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Of course it exists, It's just irrelevant to audio

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Posted on February 7, 2015 at 12:42:54
Tweaker456
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Posts: 2723
Location: No. Cal
Joined: January 19, 2012
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Skin effect roll of chart from Lavy forum, almost zero!!!!!!
Posted by Tweaker456 (A) on March 17, 2014 at 12:21:38



Speaker cable radius in mm - attenuation at 20khz in dB.

0.5mm - 0.0000 dB (~18 AWG)
0.6mm - 0.0262 dB
0.7mm - 0.0685 dB
0.8mm - 0.1071 dB (~14 AWG)
0.9mm - 0.1246 dB
1.0mm - 0.1394 dB (~12 AWG)
1.1mm - 0.1485 dB
1.2mm - 0.1535 dB
1.3mm - 0.1559 dB (~10 AWG)
1.4mm - 0.1563 dB
1.5mm - 0.1554 dB (~9 AWG)
1.6mm - 0.1538 dB (~8 AWG)
1.7mm - 0.1515 dB
1.8mm - 0.1489 dB (~7 AWG)
1.9mm - 0.1459 dB
2.0mm - 0.1428 dB
3.0mm - 0.1137 dB (~ 3 AWG)
"The Borg is the ultimate user. They're unlike any threat your Federation has ever faced."

- Q, 2365

 

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Solid core conductor skin effect is relevant to audio., posted on February 8, 2015 at 15:37:56
Duster
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Skin effect is relevant to audio when it comes to solid core conductors of which you are experimenting with.

Text taken from the Lavry Engineering forum link posted below:

Skin effect causes much less than 0.01dB at 20khz [for real-world analog audio cables].

Those measurements are of stranded conductors, of which the Lavry forum calls, "real world analog cables", as if solid core cables are not "real world". The matter in question is skin effect as it relates to solid core conductors for audio purposes, not stranded conductor cables. Furthermore, phase anomalies/audible smearing due to implementing a large gauge solid core conductor is a fundamental issue in question, not to be ignored.

 

RE: Of course it exists, It's just irrelevant to audio, posted on February 9, 2015 at 08:02:37
tomservo
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Joined: July 4, 2002
It's irrelevant for an audio signal in a typical speaker cable, but far from irrelevant in the marketing of cables to those who aren't familiar with the engineering part.

 

One wonders what it would be for Mapleshade's 54 AWG stuff. Nt, posted on February 9, 2015 at 10:42:40
geoffkait
Manufacturer

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Location: northern Virginia
Joined: August 23, 2000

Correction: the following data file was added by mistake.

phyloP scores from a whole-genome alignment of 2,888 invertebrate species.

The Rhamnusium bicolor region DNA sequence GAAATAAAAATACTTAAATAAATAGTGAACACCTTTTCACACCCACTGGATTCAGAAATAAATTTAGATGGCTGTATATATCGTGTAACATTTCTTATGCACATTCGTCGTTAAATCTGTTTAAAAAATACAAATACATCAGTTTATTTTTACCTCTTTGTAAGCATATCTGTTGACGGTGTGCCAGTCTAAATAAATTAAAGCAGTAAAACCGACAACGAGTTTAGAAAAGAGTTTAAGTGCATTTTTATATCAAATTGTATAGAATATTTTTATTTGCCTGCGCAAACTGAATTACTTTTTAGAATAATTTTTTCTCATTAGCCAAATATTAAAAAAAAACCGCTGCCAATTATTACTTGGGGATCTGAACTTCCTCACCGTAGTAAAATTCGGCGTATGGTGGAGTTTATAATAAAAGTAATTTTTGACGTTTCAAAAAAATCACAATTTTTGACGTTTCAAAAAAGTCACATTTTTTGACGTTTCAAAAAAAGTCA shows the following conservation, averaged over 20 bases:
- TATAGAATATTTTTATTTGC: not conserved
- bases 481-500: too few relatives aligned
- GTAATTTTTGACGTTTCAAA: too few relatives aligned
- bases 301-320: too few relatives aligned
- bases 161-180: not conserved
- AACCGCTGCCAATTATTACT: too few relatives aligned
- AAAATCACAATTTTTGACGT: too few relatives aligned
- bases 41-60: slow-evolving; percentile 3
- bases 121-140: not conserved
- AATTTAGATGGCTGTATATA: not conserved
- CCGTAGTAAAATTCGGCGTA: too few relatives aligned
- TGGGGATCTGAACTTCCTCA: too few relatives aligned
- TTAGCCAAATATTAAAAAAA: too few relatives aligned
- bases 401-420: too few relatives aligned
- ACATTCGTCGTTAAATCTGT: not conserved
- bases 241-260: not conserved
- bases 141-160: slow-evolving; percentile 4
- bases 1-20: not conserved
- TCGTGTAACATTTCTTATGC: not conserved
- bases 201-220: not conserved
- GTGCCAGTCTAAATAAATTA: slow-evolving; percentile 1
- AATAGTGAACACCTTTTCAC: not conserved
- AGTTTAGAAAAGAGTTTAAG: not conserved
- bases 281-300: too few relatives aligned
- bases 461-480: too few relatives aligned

Nt

 

+1! nt, posted on February 9, 2015 at 11:25:28
Dman
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Location: Kansas
Joined: January 28, 2001
nt

Dman
Analog Junkie

 

Number crunchers!!!!!!, posted on February 15, 2015 at 11:36:37
unclestu
Dealer

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Joined: April 13, 2010
You do know that dB is a logarithmic scale, right?

 

RE: Of course it exists, It's just irrelevant to audio, posted on March 7, 2015 at 16:51:12
rick_m
Audiophile

Posts: 6230
Location: Oregon
Joined: August 11, 2005
"It's irrelevant for an audio signal in a typical speaker cable"

I wouldn't take that as given. Audio is a very wide bandwidth signal and it's frequency span is just right to modulate the penetration depth dramatically through common wire guages and sheet metals. The fastest changing parameter over frequency is phase then amplitude.

This is how NDT was done for decades in the aerospace trade although now I think it's fallen out of favor and they mostly use Xrays. It's still the technology of choice for most vending machines and hobbiest metal detectors.

Many years ago I was dinking with speaker cables and bought some from audioquest. I didn't think they sounded very good. So I bought some from Kimber and they were MUCH better sounding. I figured that with anything that audible that it should be easy to measure a difference so I just did an amplitude sweep (in the actual system) of each and found that at 20KHz the Audioquest was down something like 1.3 dB and the Kimber was essentially flat.

I didn't bother to do the phase but I'm sure it would have had a greater delta and was likely the main drive of the difference since a dB isn't much subjectively. I just bought more Kimber for my other system and have been using them ever since. They were both affordable cables in those days and were similiarly priced.

OK, not high quality analysis but it's just a hobby.

Another potential factor, but one that I haven't investigated is Vib. As you of all people know speaker cabinets vibrate and cables vary widely in their longitudinal mechanical impedances. Assuming that the power amplifier is not well isolated from mechanical energy at it's output terminals then perhaps squishy cables, like the Kimber have an edge over stiff ones like the Audioquest.

What a great hobby...

Rick

 

RE: One wonders what it would be for Mapleshade's 54 AWG stuff. Nt, posted on February 20, 2016 at 05:08:46
Tweaker456
Audiophile

Posts: 2723
Location: No. Cal
Joined: January 19, 2012
In the case of his super thin wires you have to consider reverse skin effect. They roll off the bottom end. Now that is relative to audio. You probably don't have to worry about phase shift brought up by Duster because there is so little bass to shift. T
"The Borg is the ultimate user. They're unlike any threat your Federation has ever faced."

- Q, 2365

 

RE: One wonders what it would be for Mapleshade's 54 AWG stuff. Nt, posted on February 22, 2016 at 16:23:26
geoffkait
Manufacturer

Posts: 9469
Location: northern Virginia
Joined: August 23, 2000
I've heard the super thin Mapleshade cables extensively both in Pierre's lab downtown and at the show in Vegas. Trust me, they're not bass shy. The idea that thin cables lack bass is an old wives tale.

 

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